Trial Shows Benefits to Improved Remote Monitoring

By Matt Phillion

A new clinical trial on remote monitoring found that while all patients involved saw improved survival rates, the type of remote monitoring had a significant impact.

Implicity, a developer of alert-based remote monitoring solutions, in collaboration with the Health Data Hub, looked at a database of over 68,000 patients linking real-world data from patients with cardiac-implantable electronic devices (CIED) to remote monitoring methods and compared mortality rates, annual hospitalizations, and the cumulative duration of hospital stays.

The results demonstrated that alert-based monitoring using Implicity’s platform was associated with greater performance compared to historical manufacturer solutions.

“We always say remote monitoring is better, but the reality is when it comes to science and evidence, there are not that many examples of proven clinical evidence of better outcomes with remote monitoring,” says Arnaud Rosier, CEO of Implicity.

Remote monitoring of cardiac implants (such as connected pacemakers) is a niche area, Rosier says, and thus there are few studies looking at how remote monitoring for cardiac care impacts mortality, rehospitalization, and cost reduction.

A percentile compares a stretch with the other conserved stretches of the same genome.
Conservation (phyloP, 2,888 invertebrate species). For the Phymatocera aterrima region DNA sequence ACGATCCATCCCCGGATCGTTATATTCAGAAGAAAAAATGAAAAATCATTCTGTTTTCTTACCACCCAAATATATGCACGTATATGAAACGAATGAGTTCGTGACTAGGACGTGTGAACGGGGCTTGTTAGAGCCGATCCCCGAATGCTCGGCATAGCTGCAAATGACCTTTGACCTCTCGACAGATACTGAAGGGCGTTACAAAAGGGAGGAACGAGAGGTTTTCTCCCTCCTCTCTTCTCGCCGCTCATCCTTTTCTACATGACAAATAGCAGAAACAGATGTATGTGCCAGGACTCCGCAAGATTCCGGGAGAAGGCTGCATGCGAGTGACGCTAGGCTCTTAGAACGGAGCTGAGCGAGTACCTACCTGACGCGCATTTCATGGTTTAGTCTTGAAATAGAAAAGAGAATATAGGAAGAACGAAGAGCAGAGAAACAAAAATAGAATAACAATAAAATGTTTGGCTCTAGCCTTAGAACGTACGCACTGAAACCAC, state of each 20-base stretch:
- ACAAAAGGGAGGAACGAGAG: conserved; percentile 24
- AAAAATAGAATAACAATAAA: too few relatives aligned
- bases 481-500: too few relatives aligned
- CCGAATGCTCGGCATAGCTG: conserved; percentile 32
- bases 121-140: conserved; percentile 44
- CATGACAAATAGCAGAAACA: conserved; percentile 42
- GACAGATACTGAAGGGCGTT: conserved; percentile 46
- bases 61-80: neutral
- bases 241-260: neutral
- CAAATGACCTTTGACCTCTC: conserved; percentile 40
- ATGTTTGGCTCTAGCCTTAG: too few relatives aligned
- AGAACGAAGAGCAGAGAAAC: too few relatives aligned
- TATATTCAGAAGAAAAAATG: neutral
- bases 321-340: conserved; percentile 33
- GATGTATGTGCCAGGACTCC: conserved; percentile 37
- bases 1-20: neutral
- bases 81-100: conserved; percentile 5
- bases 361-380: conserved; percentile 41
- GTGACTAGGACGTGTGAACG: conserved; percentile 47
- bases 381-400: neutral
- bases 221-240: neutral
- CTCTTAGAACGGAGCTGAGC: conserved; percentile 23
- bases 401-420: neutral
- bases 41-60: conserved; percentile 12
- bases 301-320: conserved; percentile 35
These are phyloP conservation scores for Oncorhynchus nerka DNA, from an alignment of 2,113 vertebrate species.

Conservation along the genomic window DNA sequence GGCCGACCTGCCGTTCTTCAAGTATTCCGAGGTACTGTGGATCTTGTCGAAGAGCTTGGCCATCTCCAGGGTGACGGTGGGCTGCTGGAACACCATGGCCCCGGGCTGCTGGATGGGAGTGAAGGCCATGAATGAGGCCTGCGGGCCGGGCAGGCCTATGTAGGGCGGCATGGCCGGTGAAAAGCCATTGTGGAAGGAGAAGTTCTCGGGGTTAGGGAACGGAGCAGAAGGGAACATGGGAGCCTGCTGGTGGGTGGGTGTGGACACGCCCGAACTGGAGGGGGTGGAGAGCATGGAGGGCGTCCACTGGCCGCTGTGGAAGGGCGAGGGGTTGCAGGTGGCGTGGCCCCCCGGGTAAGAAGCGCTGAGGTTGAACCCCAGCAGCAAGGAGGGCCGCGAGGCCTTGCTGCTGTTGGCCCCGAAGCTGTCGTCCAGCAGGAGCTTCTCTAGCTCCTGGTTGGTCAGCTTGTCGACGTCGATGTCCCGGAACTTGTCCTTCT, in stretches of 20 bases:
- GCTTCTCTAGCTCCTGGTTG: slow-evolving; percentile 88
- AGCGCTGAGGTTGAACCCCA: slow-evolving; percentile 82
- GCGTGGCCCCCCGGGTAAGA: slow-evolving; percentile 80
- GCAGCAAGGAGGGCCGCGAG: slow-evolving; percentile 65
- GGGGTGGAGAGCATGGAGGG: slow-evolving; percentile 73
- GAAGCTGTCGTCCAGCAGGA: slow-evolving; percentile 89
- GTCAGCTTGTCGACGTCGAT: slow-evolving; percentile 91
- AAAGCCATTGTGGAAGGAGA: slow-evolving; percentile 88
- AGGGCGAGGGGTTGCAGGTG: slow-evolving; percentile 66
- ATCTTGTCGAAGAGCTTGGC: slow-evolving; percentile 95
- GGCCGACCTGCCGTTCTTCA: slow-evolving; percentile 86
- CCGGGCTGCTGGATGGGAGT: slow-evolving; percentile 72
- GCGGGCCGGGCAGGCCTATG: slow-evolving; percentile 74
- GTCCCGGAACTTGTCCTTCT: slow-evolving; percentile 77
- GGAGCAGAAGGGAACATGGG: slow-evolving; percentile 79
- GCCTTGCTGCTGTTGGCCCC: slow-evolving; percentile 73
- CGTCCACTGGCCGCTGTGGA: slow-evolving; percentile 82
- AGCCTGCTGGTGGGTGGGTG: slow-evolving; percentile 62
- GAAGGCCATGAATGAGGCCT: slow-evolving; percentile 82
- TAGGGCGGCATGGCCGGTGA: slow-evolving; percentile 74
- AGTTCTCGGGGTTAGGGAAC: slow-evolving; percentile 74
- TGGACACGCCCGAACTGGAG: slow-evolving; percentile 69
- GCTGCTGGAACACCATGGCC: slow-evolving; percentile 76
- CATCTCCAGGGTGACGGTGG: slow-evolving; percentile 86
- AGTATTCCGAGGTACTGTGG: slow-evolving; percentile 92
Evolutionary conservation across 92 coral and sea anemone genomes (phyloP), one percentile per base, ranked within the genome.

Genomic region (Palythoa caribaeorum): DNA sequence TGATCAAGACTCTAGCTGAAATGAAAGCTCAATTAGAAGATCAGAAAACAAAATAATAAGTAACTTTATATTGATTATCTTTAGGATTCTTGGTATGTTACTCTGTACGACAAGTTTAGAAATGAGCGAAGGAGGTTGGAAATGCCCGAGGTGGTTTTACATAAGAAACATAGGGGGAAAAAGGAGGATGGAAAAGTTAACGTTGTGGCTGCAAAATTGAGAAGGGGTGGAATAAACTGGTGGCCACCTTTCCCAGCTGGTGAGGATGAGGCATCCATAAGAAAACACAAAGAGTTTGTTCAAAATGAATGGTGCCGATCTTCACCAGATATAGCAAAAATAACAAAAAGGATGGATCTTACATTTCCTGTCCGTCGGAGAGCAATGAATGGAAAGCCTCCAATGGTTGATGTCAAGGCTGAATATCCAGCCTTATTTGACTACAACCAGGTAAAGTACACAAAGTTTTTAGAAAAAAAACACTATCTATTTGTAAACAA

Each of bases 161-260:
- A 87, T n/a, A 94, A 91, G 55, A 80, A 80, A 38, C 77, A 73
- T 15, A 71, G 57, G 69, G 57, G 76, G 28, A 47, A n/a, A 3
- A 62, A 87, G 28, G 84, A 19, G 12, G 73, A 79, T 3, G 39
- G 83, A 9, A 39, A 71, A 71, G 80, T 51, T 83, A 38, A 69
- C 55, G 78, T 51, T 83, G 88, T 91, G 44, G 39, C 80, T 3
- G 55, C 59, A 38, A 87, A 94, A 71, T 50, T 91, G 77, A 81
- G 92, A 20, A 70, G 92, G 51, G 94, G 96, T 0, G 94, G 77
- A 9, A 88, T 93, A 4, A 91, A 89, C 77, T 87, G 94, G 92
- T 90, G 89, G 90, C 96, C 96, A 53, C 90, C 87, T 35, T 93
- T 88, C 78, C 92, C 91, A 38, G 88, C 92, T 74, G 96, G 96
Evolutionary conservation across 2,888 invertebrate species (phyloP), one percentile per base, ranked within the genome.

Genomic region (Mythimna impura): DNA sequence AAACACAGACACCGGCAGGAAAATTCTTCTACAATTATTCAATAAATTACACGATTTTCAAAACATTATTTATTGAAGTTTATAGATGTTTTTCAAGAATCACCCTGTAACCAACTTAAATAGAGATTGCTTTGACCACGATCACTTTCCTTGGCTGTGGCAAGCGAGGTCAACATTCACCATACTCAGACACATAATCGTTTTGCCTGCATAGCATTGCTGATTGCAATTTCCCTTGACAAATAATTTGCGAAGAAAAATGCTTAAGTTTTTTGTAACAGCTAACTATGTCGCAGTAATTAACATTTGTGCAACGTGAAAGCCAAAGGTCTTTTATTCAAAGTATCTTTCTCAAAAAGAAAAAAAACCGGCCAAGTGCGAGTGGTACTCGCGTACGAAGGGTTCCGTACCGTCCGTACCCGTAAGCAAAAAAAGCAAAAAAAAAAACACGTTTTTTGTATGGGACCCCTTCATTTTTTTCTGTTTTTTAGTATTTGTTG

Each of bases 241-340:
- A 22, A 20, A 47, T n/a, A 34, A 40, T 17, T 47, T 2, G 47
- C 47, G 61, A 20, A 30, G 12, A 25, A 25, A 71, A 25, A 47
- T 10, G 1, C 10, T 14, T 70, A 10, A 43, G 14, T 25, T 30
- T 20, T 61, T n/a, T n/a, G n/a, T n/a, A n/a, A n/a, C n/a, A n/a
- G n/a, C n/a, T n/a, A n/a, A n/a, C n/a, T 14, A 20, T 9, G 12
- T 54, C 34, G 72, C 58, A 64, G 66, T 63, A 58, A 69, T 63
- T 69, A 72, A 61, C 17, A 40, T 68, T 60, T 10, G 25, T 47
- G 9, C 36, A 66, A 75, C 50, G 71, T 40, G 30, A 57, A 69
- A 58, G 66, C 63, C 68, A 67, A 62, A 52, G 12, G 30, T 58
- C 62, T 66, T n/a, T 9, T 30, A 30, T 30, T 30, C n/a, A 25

“As a physician, I and my colleagues know the value of remote monitoring. If you’re using a pacemaker and not being remotely monitored, your care is probably not being handled well by your physician,” says Rosier.

The study was in part intended to bridge the gap in proving the value of this type of monitoring. It wanted to examine not just the monitoring itself, but how the software used for that monitoring played into patient outcomes.

One of the reasons to look at remote monitoring for cardiac care now is the opportunity to decrease the burden. “Fifteen years ago, it was a burden—we knew it was beneficial, but it was such a pain to manage all the information coming through. The industry wasn’t organized to triage all the data coming in,” says Rosier. “It’s not what we were trained to do as physicians.”

This is where advancement in technology shines through, he explains. “Technology is needed to scale this. You don’t have teams of 20 or 30 doctors or nurses to triage the data,” says Rosier.

Triaging data offers an opportunity to identify risks in patients—and higher-risk patients in general—based on remote monitoring. Rosier describes an example of a patient he encountered years ago who had recently had a stroke. “I analyzed his pacemaker data and saw this patient had the data saying he could have a stroke the next day,” says Rosier. “If you weren’t having your patient remotely monitored, I realized, you weren’t fully doing your job.”

A challenge early on, though—and one that persists—is that a patient who is remotely monitored is probably being monitored better by default.